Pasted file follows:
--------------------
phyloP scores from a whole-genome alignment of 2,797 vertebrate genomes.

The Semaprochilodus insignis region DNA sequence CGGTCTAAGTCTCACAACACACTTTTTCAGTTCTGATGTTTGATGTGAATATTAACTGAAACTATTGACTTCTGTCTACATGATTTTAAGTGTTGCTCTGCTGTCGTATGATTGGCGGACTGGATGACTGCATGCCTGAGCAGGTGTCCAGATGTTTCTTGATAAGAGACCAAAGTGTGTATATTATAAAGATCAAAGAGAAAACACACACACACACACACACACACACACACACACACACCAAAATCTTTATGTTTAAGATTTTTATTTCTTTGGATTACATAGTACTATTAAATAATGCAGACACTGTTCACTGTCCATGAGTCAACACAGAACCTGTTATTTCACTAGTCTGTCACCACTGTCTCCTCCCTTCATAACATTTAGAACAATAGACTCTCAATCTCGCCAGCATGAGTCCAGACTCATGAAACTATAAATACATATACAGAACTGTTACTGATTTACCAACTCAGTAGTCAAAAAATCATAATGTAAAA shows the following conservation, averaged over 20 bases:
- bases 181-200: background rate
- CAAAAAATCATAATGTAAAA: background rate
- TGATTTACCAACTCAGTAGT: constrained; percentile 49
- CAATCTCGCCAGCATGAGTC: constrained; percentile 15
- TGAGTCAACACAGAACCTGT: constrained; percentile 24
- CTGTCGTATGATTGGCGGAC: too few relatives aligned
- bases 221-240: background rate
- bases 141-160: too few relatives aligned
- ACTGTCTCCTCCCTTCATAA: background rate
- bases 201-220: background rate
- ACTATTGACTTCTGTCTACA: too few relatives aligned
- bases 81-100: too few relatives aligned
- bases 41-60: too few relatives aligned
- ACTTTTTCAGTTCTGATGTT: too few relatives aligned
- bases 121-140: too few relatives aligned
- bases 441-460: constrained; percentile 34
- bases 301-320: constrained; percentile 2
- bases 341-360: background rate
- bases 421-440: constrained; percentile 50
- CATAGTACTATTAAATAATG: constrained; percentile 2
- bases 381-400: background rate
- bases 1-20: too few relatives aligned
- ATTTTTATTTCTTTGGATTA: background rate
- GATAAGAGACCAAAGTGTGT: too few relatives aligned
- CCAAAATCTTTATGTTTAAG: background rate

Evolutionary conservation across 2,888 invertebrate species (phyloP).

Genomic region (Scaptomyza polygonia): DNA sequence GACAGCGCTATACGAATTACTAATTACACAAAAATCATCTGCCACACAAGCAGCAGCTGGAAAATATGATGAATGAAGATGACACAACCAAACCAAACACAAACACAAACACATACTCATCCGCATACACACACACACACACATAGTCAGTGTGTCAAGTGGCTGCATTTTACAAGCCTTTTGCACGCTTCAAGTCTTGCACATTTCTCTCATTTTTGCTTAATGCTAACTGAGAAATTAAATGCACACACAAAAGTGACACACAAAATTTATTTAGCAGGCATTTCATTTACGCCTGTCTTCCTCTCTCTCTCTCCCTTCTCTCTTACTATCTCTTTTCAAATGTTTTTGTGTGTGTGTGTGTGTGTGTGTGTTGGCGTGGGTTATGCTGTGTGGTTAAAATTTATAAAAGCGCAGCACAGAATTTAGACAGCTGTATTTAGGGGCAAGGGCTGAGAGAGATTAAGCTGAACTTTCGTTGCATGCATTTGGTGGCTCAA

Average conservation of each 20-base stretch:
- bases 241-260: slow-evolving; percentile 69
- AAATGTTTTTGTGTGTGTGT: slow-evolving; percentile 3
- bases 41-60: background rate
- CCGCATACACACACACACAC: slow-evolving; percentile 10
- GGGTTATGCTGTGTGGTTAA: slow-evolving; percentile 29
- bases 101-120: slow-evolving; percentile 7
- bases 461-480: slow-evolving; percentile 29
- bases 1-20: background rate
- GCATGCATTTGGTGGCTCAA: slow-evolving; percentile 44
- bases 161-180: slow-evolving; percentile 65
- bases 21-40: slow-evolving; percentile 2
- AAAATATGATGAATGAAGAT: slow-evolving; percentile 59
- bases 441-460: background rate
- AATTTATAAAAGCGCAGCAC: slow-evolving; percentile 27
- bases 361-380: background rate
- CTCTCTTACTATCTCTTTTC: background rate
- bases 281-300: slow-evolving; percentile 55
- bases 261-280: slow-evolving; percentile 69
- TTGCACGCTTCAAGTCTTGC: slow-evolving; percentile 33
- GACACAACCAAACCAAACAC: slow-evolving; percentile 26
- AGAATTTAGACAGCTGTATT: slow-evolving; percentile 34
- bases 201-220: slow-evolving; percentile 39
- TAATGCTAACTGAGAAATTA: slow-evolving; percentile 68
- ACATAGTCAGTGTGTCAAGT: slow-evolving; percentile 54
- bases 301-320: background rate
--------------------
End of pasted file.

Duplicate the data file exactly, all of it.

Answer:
phyloP scores from a whole-genome alignment of 2,797 vertebrate genomes.

The Semaprochilodus insignis region DNA sequence CGGTCTAAGTCTCACAACACACTTTTTCAGTTCTGATGTTTGATGTGAATATTAACTGAAACTATTGACTTCTGTCTACATGATTTTAAGTGTTGCTCTGCTGTCGTATGATTGGCGGACTGGATGACTGCATGCCTGAGCAGGTGTCCAGATGTTTCTTGATAAGAGACCAAAGTGTGTATATTATAAAGATCAAAGAGAAAACACACACACACACACACACACACACACACACACACACCAAAATCTTTATGTTTAAGATTTTTATTTCTTTGGATTACATAGTACTATTAAATAATGCAGACACTGTTCACTGTCCATGAGTCAACACAGAACCTGTTATTTCACTAGTCTGTCACCACTGTCTCCTCCCTTCATAACATTTAGAACAATAGACTCTCAATCTCGCCAGCATGAGTCCAGACTCATGAAACTATAAATACATATACAGAACTGTTACTGATTTACCAACTCAGTAGTCAAAAAATCATAATGTAAAA shows the following conservation, averaged over 20 bases:
- bases 181-200: background rate
- CAAAAAATCATAATGTAAAA: background rate
- TGATTTACCAACTCAGTAGT: constrained; percentile 49
- CAATCTCGCCAGCATGAGTC: constrained; percentile 15
- TGAGTCAACACAGAACCTGT: constrained; percentile 24
- CTGTCGTATGATTGGCGGAC: too few relatives aligned
- bases 221-240: background rate
- bases 141-160: too few relatives aligned
- ACTGTCTCCTCCCTTCATAA: background rate
- bases 201-220: background rate
- ACTATTGACTTCTGTCTACA: too few relatives aligned
- bases 81-100: too few relatives aligned
- bases 41-60: too few relatives aligned
- ACTTTTTCAGTTCTGATGTT: too few relatives aligned
- bases 121-140: too few relatives aligned
- bases 441-460: constrained; percentile 34
- bases 301-320: constrained; percentile 2
- bases 341-360: background rate
- bases 421-440: constrained; percentile 50
- CATAGTACTATTAAATAATG: constrained; percentile 2
- bases 381-400: background rate
- bases 1-20: too few relatives aligned
- ATTTTTATTTCTTTGGATTA: background rate
- GATAAGAGACCAAAGTGTGT: too few relatives aligned
- CCAAAATCTTTATGTTTAAG: background rate

Evolutionary conservation across 2,888 invertebrate species (phyloP).

Genomic region (Scaptomyza polygonia): DNA sequence GACAGCGCTATACGAATTACTAATTACACAAAAATCATCTGCCACACAAGCAGCAGCTGGAAAATATGATGAATGAAGATGACACAACCAAACCAAACACAAACACAAACACATACTCATCCGCATACACACACACACACACATAGTCAGTGTGTCAAGTGGCTGCATTTTACAAGCCTTTTGCACGCTTCAAGTCTTGCACATTTCTCTCATTTTTGCTTAATGCTAACTGAGAAATTAAATGCACACACAAAAGTGACACACAAAATTTATTTAGCAGGCATTTCATTTACGCCTGTCTTCCTCTCTCTCTCTCCCTTCTCTCTTACTATCTCTTTTCAAATGTTTTTGTGTGTGTGTGTGTGTGTGTGTGTTGGCGTGGGTTATGCTGTGTGGTTAAAATTTATAAAAGCGCAGCACAGAATTTAGACAGCTGTATTTAGGGGCAAGGGCTGAGAGAGATTAAGCTGAACTTTCGTTGCATGCATTTGGTGGCTCAA

Average conservation of each 20-base stretch:
- bases 241-260: slow-evolving; percentile 69
- AAATGTTTTTGTGTGTGTGT: slow-evolving; percentile 3
- bases 41-60: background rate
- CCGCATACACACACACACAC: slow-evolving; percentile 10
- GGGTTATGCTGTGTGGTTAA: slow-evolving; percentile 29
- bases 101-120: slow-evolving; percentile 7
- bases 461-480: slow-evolving; percentile 29
- bases 1-20: background rate
- GCATGCATTTGGTGGCTCAA: slow-evolving; percentile 44
- bases 161-180: slow-evolving; percentile 65
- bases 21-40: slow-evolving; percentile 2
- AAAATATGATGAATGAAGAT: slow-evolving; percentile 59
- bases 441-460: background rate
- AATTTATAAAAGCGCAGCAC: slow-evolving; percentile 27
- bases 361-380: background rate
- CTCTCTTACTATCTCTTTTC: background rate
- bases 281-300: slow-evolving; percentile 55
- bases 261-280: slow-evolving; percentile 69
- TTGCACGCTTCAAGTCTTGC: slow-evolving; percentile 33
- GACACAACCAAACCAAACAC: slow-evolving; percentile 26
- AGAATTTAGACAGCTGTATT: slow-evolving; percentile 34
- bases 201-220: slow-evolving; percentile 39
- TAATGCTAACTGAGAAATTA: slow-evolving; percentile 68
- ACATAGTCAGTGTGTCAAGT: slow-evolving; percentile 54
- bases 301-320: background rate